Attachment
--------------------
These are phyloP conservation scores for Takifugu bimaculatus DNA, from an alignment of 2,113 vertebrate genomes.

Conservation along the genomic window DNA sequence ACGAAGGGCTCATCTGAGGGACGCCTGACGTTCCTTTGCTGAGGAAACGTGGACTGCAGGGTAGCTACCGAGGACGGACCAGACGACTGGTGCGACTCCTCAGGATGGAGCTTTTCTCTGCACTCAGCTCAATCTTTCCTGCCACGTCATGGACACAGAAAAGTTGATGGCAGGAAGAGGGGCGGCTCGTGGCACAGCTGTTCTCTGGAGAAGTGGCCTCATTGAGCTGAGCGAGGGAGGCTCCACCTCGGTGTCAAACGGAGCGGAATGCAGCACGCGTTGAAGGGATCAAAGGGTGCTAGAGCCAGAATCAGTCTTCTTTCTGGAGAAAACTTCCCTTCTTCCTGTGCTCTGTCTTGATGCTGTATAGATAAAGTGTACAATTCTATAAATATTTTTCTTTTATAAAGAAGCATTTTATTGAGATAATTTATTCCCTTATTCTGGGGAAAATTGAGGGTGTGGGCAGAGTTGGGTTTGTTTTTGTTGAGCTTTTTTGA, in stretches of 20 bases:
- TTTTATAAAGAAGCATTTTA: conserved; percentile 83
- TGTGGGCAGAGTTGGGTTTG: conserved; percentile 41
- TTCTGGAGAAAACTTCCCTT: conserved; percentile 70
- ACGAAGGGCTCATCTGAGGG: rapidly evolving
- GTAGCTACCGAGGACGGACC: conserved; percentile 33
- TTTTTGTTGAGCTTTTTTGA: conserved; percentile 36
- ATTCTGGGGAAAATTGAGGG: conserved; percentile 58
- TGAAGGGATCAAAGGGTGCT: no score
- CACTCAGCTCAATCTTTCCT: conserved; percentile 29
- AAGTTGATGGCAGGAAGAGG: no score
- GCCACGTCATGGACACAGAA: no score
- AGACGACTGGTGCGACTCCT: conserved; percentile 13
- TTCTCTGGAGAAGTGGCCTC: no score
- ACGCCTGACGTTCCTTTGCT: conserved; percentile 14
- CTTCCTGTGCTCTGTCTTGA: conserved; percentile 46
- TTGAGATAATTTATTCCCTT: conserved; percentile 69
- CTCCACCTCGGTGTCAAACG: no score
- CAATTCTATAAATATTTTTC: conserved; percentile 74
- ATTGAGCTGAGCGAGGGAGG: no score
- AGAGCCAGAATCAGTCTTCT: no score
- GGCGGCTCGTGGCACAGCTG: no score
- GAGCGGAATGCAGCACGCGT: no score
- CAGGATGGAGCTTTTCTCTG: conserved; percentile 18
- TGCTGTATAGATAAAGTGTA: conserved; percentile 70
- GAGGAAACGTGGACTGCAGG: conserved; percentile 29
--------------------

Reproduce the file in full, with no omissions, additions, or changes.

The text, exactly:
These are phyloP conservation scores for Takifugu bimaculatus DNA, from an alignment of 2,113 vertebrate genomes.

Conservation along the genomic window DNA sequence ACGAAGGGCTCATCTGAGGGACGCCTGACGTTCCTTTGCTGAGGAAACGTGGACTGCAGGGTAGCTACCGAGGACGGACCAGACGACTGGTGCGACTCCTCAGGATGGAGCTTTTCTCTGCACTCAGCTCAATCTTTCCTGCCACGTCATGGACACAGAAAAGTTGATGGCAGGAAGAGGGGCGGCTCGTGGCACAGCTGTTCTCTGGAGAAGTGGCCTCATTGAGCTGAGCGAGGGAGGCTCCACCTCGGTGTCAAACGGAGCGGAATGCAGCACGCGTTGAAGGGATCAAAGGGTGCTAGAGCCAGAATCAGTCTTCTTTCTGGAGAAAACTTCCCTTCTTCCTGTGCTCTGTCTTGATGCTGTATAGATAAAGTGTACAATTCTATAAATATTTTTCTTTTATAAAGAAGCATTTTATTGAGATAATTTATTCCCTTATTCTGGGGAAAATTGAGGGTGTGGGCAGAGTTGGGTTTGTTTTTGTTGAGCTTTTTTGA, in stretches of 20 bases:
- TTTTATAAAGAAGCATTTTA: conserved; percentile 83
- TGTGGGCAGAGTTGGGTTTG: conserved; percentile 41
- TTCTGGAGAAAACTTCCCTT: conserved; percentile 70
- ACGAAGGGCTCATCTGAGGG: rapidly evolving
- GTAGCTACCGAGGACGGACC: conserved; percentile 33
- TTTTTGTTGAGCTTTTTTGA: conserved; percentile 36
- ATTCTGGGGAAAATTGAGGG: conserved; percentile 58
- TGAAGGGATCAAAGGGTGCT: no score
- CACTCAGCTCAATCTTTCCT: conserved; percentile 29
- AAGTTGATGGCAGGAAGAGG: no score
- GCCACGTCATGGACACAGAA: no score
- AGACGACTGGTGCGACTCCT: conserved; percentile 13
- TTCTCTGGAGAAGTGGCCTC: no score
- ACGCCTGACGTTCCTTTGCT: conserved; percentile 14
- CTTCCTGTGCTCTGTCTTGA: conserved; percentile 46
- TTGAGATAATTTATTCCCTT: conserved; percentile 69
- CTCCACCTCGGTGTCAAACG: no score
- CAATTCTATAAATATTTTTC: conserved; percentile 74
- ATTGAGCTGAGCGAGGGAGG: no score
- AGAGCCAGAATCAGTCTTCT: no score
- GGCGGCTCGTGGCACAGCTG: no score
- GAGCGGAATGCAGCACGCGT: no score
- CAGGATGGAGCTTTTCTCTG: conserved; percentile 18
- TGCTGTATAGATAAAGTGTA: conserved; percentile 70
- GAGGAAACGTGGACTGCAGG: conserved; percentile 29